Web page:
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First Time Home Purchase

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First Time Home Purchase

  1. 1. Ameriprise Financial Greg Younger, CRPC® 14755 N. Outer Understanding the Chesterfield, MO 63017 636.534.2092 gregory.d.younger@ampf.com First-Time Homebuyer Tax Credit April 21, 2009
  2. 2. Ameriprise Financial Page 2 Understanding the First-Time Homebuyer Tax Credit If you recently purchased a first home, or intend to purchase a first home in the next few months, you may stand to benefit from the first-time homebuyer tax credit provisions included in the recently signed American Recovery and Reinvestment Act. When it comes to the first-time homebuyer tax credit, though, there's quite a bit of confusion. So it's worth taking a few minutes to make sure you understand how the credit works, and the time period to which it applies. First, the credit isn't new: Back in July of 2008, the Housing and Economic Recovery Act established a temporary refundable first-time homebuyer credit equal to 10% of the purchase price of a principal residence, up to $7,500 ($3,750 if married filing separately). The credit applied to first-time homebuyers who purchased a home on or after April 9, 2008, and before July 1, 2009. Generally, you qualified as a first-time homebuyer if you, and your spouse if you were married, did not own any other principal residence during the 3-year period ending on the date of purchase. The credit was phased out for individuals with higher incomes, and had to be paid back over 15 years in equal installments (repayment would be accelerated if the home were to be sold during the 15-year period or if the home ceased to be the principal residence of you or your spouse during that time). The new legislation extends the credit to homes purchased by qualified first-time homebuyers through November 30, 2009. The new legislation also expands the credit. The credit remains 10% of the purchase price of the home, but the dollar limit has increased to $8,000 (the cap for married individuals filing separate returns is half that amount) for home purchases made after December 31, 2008, and before December 1, 2009. In addition, if you qualify for the credit as the result of a home purchase in 2009, you don't have to pay it back over time, provided the home remains your principal residence for 36 months. The American Recovery and Reinvestment Act continues to allow you to elect to report a qualifying home purchase made in 2009 as if it occurred on December 31, 2008 (allowing you to claim the credit on your 2008 federal income tax return). Unfortunately for many, the new legislation also continues to eliminate the credit for those with higher incomes. The credit is reduced if your modified adjusted gross income (MAGI) exceeds $75,000 ($150,000 if you're married and file a joint return) and is completely eliminated if your MAGI reaches $95,000 ($170,000 if you're married and file a joint return). Summary of rules for qualifying first-time homebuyers, by purchase date When was home purchased? April 9, 2008 through December January 1, 2009 through 31, 2008 November 30, 2009 Maximum credit $7,500 ($3,750 if married filing $8,000 ($4,000 if married filing separately) separately) Does credit have to be paid back? Yes--generally, over 15 years in No, provided the home remains equal installments your principal residence for 36 months See disclaimer on final page April 21, 2009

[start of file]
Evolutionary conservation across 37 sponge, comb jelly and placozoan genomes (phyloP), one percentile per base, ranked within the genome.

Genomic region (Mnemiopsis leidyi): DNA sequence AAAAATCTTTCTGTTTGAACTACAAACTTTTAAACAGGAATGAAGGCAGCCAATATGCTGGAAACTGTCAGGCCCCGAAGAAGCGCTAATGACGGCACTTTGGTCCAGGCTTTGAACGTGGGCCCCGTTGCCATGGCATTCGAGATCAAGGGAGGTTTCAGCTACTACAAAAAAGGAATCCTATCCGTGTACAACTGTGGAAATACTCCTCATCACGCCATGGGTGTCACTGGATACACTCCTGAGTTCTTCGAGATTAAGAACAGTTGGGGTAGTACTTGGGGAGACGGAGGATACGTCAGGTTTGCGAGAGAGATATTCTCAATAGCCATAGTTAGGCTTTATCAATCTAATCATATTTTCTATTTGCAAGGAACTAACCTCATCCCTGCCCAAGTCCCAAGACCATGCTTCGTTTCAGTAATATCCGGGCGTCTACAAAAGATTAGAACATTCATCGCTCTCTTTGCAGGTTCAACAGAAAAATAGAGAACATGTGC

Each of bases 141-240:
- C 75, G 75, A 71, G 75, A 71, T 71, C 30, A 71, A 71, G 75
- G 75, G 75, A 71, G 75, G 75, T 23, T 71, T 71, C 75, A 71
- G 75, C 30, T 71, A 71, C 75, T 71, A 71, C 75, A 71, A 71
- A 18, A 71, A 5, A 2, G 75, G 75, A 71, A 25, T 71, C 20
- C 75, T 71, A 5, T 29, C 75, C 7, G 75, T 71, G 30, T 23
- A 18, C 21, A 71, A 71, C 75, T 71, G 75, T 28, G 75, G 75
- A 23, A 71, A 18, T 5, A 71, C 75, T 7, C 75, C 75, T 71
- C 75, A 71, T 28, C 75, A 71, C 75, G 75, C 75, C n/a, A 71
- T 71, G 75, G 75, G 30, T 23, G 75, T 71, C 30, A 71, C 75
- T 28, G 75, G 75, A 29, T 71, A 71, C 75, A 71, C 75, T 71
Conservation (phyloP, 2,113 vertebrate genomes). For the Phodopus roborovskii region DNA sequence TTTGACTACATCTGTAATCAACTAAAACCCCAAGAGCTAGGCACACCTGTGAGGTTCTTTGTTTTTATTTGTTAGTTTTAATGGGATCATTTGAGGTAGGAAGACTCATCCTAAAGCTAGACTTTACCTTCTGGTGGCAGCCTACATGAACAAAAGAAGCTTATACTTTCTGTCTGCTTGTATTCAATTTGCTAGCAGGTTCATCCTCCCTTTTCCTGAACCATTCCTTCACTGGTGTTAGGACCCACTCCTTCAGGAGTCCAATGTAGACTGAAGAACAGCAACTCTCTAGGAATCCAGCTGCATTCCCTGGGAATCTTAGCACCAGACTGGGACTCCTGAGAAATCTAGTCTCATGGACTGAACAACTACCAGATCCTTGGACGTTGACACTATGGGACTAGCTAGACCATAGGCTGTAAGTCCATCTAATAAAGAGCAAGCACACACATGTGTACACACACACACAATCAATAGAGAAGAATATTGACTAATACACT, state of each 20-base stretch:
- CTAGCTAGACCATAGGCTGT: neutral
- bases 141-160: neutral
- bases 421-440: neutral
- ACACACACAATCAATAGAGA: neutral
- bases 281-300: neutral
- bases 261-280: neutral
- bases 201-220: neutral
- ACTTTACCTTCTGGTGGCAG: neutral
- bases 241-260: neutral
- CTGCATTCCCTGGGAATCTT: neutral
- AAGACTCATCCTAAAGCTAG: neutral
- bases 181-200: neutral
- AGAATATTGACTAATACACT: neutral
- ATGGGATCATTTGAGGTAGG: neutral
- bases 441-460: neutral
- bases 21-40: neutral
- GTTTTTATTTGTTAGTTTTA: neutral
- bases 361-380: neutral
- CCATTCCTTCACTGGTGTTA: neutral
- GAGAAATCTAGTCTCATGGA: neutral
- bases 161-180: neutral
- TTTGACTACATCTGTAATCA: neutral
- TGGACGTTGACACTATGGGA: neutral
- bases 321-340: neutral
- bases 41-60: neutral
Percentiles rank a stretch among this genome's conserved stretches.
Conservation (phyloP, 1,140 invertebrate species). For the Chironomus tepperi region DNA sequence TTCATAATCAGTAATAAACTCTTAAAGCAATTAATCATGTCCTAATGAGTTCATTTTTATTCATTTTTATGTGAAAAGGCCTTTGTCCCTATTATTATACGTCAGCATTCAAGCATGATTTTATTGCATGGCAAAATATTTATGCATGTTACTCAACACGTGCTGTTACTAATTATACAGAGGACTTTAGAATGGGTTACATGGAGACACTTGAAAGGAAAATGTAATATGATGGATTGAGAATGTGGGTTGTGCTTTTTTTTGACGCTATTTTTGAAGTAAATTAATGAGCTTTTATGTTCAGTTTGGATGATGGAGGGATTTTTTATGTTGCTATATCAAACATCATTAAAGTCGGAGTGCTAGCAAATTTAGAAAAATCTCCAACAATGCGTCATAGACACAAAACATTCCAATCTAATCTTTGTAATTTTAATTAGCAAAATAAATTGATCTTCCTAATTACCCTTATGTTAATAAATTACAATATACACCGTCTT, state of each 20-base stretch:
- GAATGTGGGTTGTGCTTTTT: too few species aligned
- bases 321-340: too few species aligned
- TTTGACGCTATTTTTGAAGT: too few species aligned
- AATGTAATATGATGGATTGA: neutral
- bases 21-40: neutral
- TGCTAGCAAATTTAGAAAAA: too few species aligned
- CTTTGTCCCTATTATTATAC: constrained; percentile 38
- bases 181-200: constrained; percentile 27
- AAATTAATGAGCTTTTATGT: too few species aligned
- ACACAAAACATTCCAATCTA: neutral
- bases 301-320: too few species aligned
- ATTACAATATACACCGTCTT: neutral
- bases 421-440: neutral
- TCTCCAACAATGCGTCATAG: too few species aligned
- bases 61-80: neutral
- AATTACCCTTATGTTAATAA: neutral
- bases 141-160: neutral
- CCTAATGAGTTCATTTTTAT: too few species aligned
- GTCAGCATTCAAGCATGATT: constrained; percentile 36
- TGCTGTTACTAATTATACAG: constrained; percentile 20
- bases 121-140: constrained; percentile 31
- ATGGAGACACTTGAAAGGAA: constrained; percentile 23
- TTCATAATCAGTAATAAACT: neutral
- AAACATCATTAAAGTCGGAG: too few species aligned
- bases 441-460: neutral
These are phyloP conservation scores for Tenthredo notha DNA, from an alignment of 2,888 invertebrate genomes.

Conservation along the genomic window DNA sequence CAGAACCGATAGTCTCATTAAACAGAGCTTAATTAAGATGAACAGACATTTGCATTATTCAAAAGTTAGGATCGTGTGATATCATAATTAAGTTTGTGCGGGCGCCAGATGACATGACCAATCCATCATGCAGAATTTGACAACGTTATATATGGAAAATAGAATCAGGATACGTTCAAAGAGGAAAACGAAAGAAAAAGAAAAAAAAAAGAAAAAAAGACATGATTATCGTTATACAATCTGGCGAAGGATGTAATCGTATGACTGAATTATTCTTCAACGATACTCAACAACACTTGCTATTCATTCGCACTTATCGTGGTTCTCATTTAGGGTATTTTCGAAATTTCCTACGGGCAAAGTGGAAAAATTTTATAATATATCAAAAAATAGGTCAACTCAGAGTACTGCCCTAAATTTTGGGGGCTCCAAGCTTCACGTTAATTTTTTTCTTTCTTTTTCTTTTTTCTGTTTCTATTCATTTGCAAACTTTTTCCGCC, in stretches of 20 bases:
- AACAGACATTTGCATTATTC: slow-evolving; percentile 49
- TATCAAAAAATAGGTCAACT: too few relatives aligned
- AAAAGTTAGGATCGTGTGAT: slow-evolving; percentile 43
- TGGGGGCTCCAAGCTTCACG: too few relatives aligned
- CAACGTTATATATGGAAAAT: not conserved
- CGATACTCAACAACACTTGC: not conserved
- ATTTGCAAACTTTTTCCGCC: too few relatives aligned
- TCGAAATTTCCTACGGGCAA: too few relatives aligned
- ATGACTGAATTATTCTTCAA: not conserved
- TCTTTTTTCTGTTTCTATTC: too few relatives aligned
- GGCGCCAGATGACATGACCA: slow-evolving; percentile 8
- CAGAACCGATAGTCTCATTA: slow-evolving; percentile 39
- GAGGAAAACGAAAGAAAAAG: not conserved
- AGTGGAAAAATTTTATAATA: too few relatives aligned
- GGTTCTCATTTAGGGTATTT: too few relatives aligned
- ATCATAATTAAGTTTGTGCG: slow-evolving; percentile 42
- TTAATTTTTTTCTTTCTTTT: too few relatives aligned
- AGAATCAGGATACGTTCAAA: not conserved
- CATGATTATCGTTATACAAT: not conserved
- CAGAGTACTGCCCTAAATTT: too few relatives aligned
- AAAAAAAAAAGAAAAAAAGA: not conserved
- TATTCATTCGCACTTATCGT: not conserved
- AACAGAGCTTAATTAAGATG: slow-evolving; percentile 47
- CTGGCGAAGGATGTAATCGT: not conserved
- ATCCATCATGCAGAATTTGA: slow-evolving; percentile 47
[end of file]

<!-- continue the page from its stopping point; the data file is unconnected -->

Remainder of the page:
3. 3. Ameriprise Financial Page 3 Credit is claimed on tax return for 2008 federal income tax return You can elect to treat the what year? purchase of the home as if it occurred on December 31, 2008, claiming credit on 2008 tax return ($8,000 maximum credit limit still applies even if reported on 2008 return); otherwise, credit is claimed on 2009 tax return. Credit phased out for higher Yes Yes incomes? See disclaimer on final page April 21, 2009
  4. 4. Page 4 Ameriprise Financial The information contained in this material is being provided for general education purposes and with the understanding that it is not intended to be used or interpreted Greg Younger, CRPC® as specific legal, tax or investment advice. It does not address or account for your 14755 N. Outer individual investor circumstances. Investment decisions should always be made Chesterfield, MO 63017 based on your specific financial needs and objectives, goals, time horizon and risk 636.534.2092 tolerance. gregory.d.younger@ampf.com The information contained in this communication, including attachments, may be provided to support the marketing of a particular product or service. You cannot rely on this to avoid tax penalties that may be imposed under the Internal Revenue Code. Consult your tax advisor or attorney regarding tax issues specific to your circumstances. Neither Ameriprise Financial Services, Inc. nor any of its employees or representatives are authorized to give legal or tax advice. You are encouraged to seek the guidance of your own personal legal or tax counsel. Ameriprise Financial Services, Inc. Member FINRA and SIPC. The information in this document is provided by a third party and has been obtained from sources believed to be reliable, but accuracy and completeness cannot be guaranteed by Ameriprise Financial Services, Inc. While the publisher has been diligent in attempting to provide accurate information, the accuracy of the information cannot be guaranteed. Laws and regulations change frequently, and are subject to differing legal interpretations. Accordingly, neither the publisher nor any of its licensees or their distributees shall be liable for any loss or damage caused, or alleged to have been caused, by the use or reliance upon this service. Prepared by Forefield Inc. Copyright 2009 Forefield Inc.

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